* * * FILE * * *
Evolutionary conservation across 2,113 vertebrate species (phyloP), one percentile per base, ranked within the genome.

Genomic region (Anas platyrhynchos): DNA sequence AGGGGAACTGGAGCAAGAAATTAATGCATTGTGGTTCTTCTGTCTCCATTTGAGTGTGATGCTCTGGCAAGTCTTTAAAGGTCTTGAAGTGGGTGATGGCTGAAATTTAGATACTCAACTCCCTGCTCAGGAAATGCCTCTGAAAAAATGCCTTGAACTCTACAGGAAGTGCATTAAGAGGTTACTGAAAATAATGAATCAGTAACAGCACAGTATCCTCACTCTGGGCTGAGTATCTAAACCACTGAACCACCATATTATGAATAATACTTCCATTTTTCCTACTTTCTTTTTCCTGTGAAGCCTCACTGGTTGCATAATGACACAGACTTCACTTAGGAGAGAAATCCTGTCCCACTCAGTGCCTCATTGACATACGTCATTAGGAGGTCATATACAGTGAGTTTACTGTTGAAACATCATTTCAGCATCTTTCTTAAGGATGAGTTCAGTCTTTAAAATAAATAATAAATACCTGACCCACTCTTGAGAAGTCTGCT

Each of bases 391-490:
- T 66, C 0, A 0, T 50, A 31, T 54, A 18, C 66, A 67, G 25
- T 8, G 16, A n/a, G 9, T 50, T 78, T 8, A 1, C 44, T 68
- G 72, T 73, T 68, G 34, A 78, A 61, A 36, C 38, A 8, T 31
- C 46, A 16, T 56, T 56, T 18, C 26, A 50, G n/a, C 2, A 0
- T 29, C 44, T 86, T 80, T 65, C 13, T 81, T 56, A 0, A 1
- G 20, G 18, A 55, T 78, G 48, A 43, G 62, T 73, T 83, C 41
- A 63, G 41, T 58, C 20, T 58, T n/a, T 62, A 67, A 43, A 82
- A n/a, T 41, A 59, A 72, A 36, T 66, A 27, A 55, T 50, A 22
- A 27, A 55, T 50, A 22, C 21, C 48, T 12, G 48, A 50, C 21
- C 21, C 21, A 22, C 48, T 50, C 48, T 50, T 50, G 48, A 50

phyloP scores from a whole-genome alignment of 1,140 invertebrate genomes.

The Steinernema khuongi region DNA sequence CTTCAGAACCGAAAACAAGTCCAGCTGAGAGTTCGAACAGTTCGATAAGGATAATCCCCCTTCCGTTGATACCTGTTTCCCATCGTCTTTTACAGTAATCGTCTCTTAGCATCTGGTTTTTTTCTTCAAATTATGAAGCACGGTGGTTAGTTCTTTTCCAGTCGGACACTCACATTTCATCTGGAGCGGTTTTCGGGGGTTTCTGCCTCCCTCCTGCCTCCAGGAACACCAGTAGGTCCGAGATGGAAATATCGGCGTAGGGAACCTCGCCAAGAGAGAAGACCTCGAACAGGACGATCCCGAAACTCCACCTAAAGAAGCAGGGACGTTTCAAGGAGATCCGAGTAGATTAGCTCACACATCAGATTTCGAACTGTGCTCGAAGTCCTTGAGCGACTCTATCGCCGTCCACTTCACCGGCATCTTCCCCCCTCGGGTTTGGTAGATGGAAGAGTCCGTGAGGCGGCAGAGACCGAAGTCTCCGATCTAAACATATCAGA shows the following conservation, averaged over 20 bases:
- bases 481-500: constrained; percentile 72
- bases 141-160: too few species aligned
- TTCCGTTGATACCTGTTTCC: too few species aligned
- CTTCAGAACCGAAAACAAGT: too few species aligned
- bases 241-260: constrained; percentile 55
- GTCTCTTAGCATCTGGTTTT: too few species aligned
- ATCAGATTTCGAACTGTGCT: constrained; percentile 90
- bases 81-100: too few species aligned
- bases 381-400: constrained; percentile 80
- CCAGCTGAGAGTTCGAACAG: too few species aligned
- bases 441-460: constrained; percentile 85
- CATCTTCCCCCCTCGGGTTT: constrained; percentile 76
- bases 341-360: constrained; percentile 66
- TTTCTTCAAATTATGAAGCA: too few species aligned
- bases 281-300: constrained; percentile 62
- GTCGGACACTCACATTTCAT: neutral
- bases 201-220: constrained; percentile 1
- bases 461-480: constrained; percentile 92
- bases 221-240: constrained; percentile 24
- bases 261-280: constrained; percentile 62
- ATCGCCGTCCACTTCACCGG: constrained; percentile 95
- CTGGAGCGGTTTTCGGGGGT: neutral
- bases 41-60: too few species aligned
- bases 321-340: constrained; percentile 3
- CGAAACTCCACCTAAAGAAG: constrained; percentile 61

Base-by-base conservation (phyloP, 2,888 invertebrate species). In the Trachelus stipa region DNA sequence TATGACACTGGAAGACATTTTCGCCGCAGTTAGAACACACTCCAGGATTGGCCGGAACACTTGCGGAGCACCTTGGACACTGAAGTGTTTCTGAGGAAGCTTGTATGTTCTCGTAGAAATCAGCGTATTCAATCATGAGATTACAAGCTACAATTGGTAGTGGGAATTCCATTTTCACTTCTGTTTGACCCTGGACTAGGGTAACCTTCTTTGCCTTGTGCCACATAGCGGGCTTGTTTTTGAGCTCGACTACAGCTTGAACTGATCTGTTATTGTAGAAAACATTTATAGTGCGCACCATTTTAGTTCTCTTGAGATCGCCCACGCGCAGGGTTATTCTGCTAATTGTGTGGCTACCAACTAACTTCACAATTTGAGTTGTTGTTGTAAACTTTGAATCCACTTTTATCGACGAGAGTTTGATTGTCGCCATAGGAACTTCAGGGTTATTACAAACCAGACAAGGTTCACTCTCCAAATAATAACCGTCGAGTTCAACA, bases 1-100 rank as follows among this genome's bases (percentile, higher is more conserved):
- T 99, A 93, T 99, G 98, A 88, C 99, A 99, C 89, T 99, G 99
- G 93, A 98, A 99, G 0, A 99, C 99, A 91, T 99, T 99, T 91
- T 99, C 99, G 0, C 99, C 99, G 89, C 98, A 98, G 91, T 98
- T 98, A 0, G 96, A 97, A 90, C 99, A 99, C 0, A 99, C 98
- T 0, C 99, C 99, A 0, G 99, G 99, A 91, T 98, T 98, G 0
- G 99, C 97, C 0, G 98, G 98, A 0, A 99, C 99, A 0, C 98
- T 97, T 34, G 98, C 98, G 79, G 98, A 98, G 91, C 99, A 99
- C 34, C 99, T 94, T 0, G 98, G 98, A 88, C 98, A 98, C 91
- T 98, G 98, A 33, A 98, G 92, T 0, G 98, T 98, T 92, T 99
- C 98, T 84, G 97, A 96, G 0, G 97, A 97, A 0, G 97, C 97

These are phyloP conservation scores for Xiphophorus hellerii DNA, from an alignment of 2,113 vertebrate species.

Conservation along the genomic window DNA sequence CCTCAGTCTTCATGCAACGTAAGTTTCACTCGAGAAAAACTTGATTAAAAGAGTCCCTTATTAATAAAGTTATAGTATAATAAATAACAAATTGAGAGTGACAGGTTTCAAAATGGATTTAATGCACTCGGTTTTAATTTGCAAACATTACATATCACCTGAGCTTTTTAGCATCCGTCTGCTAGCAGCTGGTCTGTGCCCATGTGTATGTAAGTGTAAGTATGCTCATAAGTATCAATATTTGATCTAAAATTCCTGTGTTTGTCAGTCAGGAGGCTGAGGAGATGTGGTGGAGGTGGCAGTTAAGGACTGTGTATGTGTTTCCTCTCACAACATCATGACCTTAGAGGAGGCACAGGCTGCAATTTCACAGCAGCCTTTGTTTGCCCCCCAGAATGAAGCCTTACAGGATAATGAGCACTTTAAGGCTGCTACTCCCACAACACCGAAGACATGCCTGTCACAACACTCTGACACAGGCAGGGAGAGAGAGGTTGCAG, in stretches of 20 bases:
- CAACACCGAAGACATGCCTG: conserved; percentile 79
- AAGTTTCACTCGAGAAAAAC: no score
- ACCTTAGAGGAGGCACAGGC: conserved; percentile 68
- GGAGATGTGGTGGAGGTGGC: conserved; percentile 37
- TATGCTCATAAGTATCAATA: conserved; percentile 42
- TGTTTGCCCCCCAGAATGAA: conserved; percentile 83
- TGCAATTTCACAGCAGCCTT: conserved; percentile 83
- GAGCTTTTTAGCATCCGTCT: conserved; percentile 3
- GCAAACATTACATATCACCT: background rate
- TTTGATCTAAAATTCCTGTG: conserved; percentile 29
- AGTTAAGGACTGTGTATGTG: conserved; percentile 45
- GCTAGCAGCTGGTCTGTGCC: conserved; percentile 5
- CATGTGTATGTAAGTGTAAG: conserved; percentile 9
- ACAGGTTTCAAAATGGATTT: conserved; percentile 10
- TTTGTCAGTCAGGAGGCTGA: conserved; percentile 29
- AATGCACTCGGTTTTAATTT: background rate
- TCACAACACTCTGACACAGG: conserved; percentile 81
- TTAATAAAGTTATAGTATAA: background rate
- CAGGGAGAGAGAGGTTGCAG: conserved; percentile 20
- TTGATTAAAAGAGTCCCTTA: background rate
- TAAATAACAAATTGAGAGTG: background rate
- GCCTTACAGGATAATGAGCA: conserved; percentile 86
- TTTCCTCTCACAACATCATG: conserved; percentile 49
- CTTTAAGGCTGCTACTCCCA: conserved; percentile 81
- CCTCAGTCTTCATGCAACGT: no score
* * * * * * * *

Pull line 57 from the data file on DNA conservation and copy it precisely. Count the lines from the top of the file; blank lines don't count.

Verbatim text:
- GGAGATGTGGTGGAGGTGGC: conserved; percentile 37